This CE activity is approved by EMS World Magazine, an organization accredited by the Continuing Education Coordinating Board for Emergency Medical Services (CECBEMS), for 1.5 CEUs. To earn your credits, go to www.rapidce.com, or to print and mail a copy, download the test here.
- Explain the physiology of intranasal drug administration.
- List the benefits of intranasal drug administration.
- Identify three methods for intranasal drug delivery.
- Explain the rationale for utilizing the intranasal drug route.
- Identify five drugs that can be safely administered intranasally.
Emergency medical providers across the country use a variety of drugs to help manage patients in the prehospital setting. Depending on each service’s region and level of care, the number of drugs available to a given provider can range from as few as five to as many as 100. As prehospital care grows and expands, medical directors, EMTs, paramedics and managers are all looking for ways to grow the quality of care delivered prior to emergency department arrival. Improving the quality of care does not always mean expanding someone’s scope of practice by adding more interventions and more drugs to a provider’s toolbox. It can also mean finding new ways to deliver current interventions more efficiently and safely. Previously, this has included the transition to needleless intravenous (IV) line med-ports, auto-retracting IV needles, utilization of emergency medical dispatch to eliminate the unnecessary use of lights and sirens, and the ever-changing tweaks to cardiopulmonary (perhaps soon to be called cardiocerebral) resuscitation.
This continuing education article will discuss intranasal drug administration—a delivery route that has not seen widespread EMS utilization, but which offers all levels of EMS providers a safe and effective alternative for drug delivery in a variety of emergency settings.
The idea of intranasal (IN) drug administration is not completely new. An article in the April 2007 issue of EMS Magazine by Rob Curran called for its widespread introduction and use.1 Curran cited then-recent research that suggested IN drug administration was safe and could be nearly as effective as IV administration; however, to date, widespread use has not caught on. While there are a variety of reasons that could be argued, probably the most simple is that EMS as a system can be slow to change. Another reason is that the administration of intranasal drugs is considered off-label, since few drugs have been specifically presented to the FDA for approval via the intranasal route. Remember, though, many drugs used in emergency medicine are considered off-label. Since Curran’s article, more research has been completed on both understanding how IN drug administration works and what drugs are effective via the IN route.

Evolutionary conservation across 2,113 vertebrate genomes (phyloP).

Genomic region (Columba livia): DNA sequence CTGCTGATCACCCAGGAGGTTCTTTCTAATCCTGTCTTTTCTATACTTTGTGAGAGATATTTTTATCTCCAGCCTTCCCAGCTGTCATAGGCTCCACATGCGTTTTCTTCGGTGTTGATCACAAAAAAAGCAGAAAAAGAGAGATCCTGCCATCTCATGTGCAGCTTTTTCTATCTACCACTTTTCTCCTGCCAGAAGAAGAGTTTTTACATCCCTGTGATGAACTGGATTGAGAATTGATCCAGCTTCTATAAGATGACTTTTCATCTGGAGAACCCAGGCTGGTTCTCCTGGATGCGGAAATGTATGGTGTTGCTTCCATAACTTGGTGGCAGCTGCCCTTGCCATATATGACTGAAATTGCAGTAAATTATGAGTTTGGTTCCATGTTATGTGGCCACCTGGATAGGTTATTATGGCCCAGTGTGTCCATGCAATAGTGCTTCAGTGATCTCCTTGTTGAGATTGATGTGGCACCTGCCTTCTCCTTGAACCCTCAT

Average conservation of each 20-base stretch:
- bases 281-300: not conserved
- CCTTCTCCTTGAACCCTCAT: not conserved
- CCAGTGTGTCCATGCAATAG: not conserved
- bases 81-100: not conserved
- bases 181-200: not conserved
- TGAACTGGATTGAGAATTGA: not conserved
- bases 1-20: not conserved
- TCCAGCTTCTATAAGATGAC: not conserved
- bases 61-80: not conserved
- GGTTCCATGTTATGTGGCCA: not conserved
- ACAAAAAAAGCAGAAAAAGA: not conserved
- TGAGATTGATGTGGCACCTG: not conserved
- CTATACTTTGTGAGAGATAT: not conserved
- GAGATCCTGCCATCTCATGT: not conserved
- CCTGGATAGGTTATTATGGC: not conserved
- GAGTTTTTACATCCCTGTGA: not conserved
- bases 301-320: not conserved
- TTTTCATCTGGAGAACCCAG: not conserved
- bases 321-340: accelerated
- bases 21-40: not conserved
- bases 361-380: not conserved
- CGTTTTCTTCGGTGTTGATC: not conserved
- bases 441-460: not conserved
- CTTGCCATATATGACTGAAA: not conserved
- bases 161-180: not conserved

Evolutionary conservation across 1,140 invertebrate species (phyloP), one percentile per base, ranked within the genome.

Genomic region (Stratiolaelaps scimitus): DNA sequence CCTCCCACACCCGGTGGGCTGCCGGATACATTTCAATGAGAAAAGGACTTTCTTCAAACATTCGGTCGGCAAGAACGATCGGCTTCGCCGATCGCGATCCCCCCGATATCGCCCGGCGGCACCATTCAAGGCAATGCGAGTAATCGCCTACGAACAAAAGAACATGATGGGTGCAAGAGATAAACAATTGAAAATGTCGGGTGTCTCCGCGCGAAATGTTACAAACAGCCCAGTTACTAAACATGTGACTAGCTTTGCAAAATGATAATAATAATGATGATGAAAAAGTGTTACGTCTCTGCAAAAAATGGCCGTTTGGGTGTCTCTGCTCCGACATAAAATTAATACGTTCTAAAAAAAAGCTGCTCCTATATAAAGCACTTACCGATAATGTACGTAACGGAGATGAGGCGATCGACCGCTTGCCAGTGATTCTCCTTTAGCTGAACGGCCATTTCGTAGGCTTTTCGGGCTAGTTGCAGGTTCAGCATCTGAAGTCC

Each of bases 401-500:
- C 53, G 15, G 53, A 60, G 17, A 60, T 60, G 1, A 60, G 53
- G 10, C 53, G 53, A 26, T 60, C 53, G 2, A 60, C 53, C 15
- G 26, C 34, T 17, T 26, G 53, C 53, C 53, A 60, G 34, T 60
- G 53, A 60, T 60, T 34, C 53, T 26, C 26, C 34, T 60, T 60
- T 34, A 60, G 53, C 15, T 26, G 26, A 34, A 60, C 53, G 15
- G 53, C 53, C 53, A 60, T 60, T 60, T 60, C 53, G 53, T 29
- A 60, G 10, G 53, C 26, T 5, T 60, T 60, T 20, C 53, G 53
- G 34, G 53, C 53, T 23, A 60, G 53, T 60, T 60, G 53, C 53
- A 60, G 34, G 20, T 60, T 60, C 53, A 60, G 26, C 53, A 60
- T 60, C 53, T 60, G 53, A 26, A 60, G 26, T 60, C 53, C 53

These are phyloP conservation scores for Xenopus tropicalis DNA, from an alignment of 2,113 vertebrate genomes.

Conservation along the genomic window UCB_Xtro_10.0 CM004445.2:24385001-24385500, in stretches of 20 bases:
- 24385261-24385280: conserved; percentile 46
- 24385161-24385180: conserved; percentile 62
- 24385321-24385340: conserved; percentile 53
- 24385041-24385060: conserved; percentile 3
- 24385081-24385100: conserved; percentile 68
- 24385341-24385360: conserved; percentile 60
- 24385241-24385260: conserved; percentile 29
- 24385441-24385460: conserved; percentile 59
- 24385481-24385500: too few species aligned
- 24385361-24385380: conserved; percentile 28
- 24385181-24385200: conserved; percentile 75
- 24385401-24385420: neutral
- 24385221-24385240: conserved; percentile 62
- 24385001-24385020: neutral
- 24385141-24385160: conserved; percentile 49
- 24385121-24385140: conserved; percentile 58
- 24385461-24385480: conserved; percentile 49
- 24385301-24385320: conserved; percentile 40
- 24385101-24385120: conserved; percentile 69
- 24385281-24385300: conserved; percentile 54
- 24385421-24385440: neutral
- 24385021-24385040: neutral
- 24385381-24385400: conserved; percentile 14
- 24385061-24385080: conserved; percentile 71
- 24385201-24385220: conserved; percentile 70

The nasal cavity has two primary functions: olfaction, or sense of smell, and warming, humidifying and filtering the air we breathe. It is the latter function that is important when discussing intranasal drug administration. Inside the nasal cavities are turbinates, which are highly vascular and convoluted passageways lined with a warm, moist mucosal layer. The moist mucosal layer moisturizes air as it passes though the turbinates, and the dense capillary beds allow heat transfer into the air. Additionally, the highly vascular turbinates allow for rapid drug absorption into the bloodstream because the capillaries within the turbinates are specifically designed to allow the rapid shift of fluids (medicines) across the capillary membranes. Turbinates increase the nasal mucosal surface area from what would likely be only a few square inches to over 180 cm2.2